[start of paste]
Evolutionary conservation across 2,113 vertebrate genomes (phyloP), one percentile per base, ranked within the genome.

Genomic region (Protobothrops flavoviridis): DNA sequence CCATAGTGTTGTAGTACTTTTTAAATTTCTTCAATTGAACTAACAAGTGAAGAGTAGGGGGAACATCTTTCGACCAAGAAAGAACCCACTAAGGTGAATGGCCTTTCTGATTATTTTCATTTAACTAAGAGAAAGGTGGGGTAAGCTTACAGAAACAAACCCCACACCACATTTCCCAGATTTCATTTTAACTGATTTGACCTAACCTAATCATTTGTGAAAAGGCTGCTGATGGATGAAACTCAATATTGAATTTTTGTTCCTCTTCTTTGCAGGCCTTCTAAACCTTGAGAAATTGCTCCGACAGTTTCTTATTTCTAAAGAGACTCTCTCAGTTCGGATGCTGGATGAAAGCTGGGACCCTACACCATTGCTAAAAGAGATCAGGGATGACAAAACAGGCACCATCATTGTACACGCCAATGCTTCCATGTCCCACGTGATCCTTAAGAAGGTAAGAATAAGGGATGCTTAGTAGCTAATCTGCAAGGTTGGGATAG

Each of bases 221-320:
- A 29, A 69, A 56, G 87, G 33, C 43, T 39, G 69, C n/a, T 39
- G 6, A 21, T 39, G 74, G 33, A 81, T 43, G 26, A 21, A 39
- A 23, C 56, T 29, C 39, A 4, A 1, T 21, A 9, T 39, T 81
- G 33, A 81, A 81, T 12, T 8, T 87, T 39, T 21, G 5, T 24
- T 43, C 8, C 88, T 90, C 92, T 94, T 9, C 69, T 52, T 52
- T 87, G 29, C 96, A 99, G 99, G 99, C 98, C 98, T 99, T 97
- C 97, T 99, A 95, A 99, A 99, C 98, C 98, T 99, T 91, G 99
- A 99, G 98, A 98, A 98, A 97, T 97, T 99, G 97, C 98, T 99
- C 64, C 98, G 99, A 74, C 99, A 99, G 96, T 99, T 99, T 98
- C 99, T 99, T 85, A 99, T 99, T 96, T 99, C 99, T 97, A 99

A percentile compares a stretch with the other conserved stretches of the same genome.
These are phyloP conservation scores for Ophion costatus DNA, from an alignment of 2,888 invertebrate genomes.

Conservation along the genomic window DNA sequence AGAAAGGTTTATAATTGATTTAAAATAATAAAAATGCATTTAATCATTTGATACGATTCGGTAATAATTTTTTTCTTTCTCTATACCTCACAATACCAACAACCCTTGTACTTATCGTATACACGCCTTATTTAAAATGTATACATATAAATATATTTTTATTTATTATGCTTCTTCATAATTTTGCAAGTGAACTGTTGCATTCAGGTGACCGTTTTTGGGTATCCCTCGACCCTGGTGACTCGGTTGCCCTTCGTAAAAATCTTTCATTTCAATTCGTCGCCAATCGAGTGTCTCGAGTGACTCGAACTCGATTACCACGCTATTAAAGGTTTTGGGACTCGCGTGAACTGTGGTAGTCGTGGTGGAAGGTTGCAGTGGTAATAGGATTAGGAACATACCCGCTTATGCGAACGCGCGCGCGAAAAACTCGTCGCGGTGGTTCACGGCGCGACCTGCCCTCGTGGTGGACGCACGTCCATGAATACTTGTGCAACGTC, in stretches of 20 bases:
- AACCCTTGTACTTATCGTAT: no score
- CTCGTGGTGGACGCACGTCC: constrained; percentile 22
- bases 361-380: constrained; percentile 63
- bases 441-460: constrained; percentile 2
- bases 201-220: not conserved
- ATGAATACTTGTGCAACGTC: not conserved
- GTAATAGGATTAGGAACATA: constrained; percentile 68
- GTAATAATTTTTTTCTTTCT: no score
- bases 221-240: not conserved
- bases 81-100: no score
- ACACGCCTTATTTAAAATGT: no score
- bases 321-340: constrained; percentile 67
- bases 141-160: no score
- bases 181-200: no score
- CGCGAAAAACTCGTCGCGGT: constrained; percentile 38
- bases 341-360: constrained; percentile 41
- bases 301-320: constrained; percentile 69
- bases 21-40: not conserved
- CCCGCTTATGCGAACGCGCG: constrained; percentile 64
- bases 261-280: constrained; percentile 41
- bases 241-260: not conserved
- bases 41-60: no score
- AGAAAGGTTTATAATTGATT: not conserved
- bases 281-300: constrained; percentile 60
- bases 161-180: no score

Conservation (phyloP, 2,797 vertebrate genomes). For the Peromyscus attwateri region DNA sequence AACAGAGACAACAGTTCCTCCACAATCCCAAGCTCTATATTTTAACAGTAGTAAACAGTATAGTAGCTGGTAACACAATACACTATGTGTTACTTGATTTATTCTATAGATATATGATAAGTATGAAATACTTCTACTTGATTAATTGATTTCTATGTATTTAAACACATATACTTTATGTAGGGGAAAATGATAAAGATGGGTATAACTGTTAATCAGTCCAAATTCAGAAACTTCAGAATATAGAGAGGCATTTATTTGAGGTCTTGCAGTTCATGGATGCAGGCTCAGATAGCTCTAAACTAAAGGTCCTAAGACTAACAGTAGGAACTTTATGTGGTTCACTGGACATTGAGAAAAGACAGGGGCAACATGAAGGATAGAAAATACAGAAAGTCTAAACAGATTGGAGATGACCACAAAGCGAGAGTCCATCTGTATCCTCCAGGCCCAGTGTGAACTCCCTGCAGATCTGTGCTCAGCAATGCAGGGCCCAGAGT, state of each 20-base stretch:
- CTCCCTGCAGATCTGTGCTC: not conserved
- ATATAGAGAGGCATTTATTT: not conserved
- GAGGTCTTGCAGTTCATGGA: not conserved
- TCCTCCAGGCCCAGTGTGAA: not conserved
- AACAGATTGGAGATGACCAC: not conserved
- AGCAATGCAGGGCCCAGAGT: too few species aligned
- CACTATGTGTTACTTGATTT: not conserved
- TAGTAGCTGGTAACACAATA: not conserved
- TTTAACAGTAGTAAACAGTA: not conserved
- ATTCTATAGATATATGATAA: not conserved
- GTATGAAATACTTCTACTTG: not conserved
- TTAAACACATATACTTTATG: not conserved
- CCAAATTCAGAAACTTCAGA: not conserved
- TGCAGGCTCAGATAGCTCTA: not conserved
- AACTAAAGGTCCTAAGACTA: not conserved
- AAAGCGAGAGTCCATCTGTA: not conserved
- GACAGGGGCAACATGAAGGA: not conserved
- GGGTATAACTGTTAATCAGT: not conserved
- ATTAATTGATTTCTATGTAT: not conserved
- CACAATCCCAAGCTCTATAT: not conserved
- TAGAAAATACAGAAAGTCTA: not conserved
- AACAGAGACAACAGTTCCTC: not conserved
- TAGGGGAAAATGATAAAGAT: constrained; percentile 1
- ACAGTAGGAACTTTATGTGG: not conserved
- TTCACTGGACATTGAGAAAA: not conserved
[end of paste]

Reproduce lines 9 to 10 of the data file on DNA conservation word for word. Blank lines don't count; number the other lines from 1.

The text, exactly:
- T 87, G 29, C 96, A 99, G 99, G 99, C 98, C 98, T 99, T 97
- C 97, T 99, A 95, A 99, A 99, C 98, C 98, T 99, T 91, G 99